5 Ways to Stay Positive and Productive During Quarantine

By Yvonne Milosevic

Welcome to Quarantine Day No. 6,845. Raise your hand if you’re starting to feel like we’re reliving Groundhog Day on a loop. We can’t predict when, or even if, we’ll return to work as we knew it B.C. (before coronavirus). But we can offer a checklist of ways to stay positive and productive while working from home. Use these five suggestions to create an environment and routines that support your job performance while protecting your mental health.

Create a Dedicated Workspace

After years of grinding in an office, lounging in bed or on the sofa with your laptop sounds like a dream come true. Two months later, you’ve probably realized you’re not getting as much work done as before. Make sure you have the tools and equipment you need to keep up productivity levels.

positive and productive

Whether you have the luxury of a separate room or need to get creative with that one unused corner, it’s time to set up shop in a space dedicated exclusively for work.  Staking out one area as your “home office” puts you in the right frame of mind and puts some discipline into your day.

Establish a Routine

Humans crave routine. It helps us make sense of a chaotic world—something we desperately need right now. On the bright side, you no longer have that 45-minute slog through traffic each morning (huzzah!). Nonetheless, it’s still beneficial to start your workday at roughly the same time. So, showering, getting dressed, and eating breakfast as you always did goes a long way toward staying positive and productive.

The most challenging part of WFH is switching between work and home mode. That’s why your routine should include an activity that lets you know you’re officially off the clock. Close your laptop and go for a walk. Get in a workout or make dinner. Sticking to a daily routine makes you more productive and will supply the mood boost you need during this anxious time.

Plan Out the Day

Recently, we explored the importance of evening routines for success. Making a list of the upcoming things you need to deal with provides a clear road map for the following day. Otherwise, you can get waylaid responding to other people’s needs and demands. Also, that nightly list forces you to set time limits so you can stay efficient.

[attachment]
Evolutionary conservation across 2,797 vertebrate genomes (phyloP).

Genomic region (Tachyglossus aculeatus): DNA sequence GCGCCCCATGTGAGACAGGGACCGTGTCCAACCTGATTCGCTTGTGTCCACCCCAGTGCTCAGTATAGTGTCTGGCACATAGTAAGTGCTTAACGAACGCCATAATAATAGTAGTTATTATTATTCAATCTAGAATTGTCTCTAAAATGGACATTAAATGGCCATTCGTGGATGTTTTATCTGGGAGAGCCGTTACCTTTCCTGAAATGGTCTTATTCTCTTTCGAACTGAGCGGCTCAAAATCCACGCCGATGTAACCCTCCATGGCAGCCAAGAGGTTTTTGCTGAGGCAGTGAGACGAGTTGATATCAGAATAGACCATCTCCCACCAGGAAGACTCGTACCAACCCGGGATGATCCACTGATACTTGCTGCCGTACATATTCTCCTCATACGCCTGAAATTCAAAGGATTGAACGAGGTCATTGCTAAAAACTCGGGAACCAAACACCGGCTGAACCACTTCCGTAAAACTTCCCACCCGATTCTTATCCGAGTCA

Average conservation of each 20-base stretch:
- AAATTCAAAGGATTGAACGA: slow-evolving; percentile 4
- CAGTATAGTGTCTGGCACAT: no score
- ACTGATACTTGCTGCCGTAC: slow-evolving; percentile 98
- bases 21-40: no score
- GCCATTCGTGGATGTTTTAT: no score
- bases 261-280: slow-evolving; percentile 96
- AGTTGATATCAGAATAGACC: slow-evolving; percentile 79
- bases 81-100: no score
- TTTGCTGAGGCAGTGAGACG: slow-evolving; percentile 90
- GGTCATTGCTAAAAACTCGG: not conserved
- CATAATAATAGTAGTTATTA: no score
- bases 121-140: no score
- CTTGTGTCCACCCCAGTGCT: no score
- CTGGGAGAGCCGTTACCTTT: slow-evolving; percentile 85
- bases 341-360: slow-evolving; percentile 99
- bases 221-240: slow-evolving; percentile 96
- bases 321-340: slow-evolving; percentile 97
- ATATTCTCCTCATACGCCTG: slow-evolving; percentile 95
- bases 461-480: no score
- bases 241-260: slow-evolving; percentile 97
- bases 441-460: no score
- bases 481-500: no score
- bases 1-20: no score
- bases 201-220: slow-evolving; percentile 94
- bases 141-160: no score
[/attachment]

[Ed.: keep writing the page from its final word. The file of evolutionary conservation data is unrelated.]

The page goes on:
You can use strategies such as timeboxing, the Pomodoro technique, or Big Rocks theory to bring order to the chaos. Nothing beats the satisfaction of crossing items off your To-Do List and celebrating your small wins.

Limit Distractions

Distractions lurk everywhere when you work from home. But cell phone notifications are the hitmen of productivity. According to researchers from Florida State University, it doesn’t matter if you continue working and plan to check your phone later. You’re still wondering who messaged you, or what exciting news awaits but a click away.

“The fact that you’re aware of something waiting for you could be enough of a distraction to make you perform worse than you would have had you not received a notification,” they found. When not using your cell phone for legit work reasons, mute your device to reduce digital distractions. Those updates can wait for your next break.

Avoid Media Overload

Surveys have found that 46% of Americans check their phones before even getting out of bed. In the era of COVID-19, the temptation to scroll through your newsfeed upon waking is strong. But proceed with caution. Now more than ever, we need to be aware of how the news we consume affects us.

When you take in negative news first thing in the morning, researchers have found you are 27% more likely to report having a negative day.  Checking those coronavirus updates as they come in makes you lose focus. As a result, your productivity suffers. Consider getting your news fix at a set time later in the day to provide the updates you need without ratcheting up your anxiety level. Also, think about setting limits on your information intake as a form of self-preservation.

It requires a bit of effort to stay positive and productive during the quarantine. But committing to routines and strategies that protect our emotional health will help us all to weather this crisis.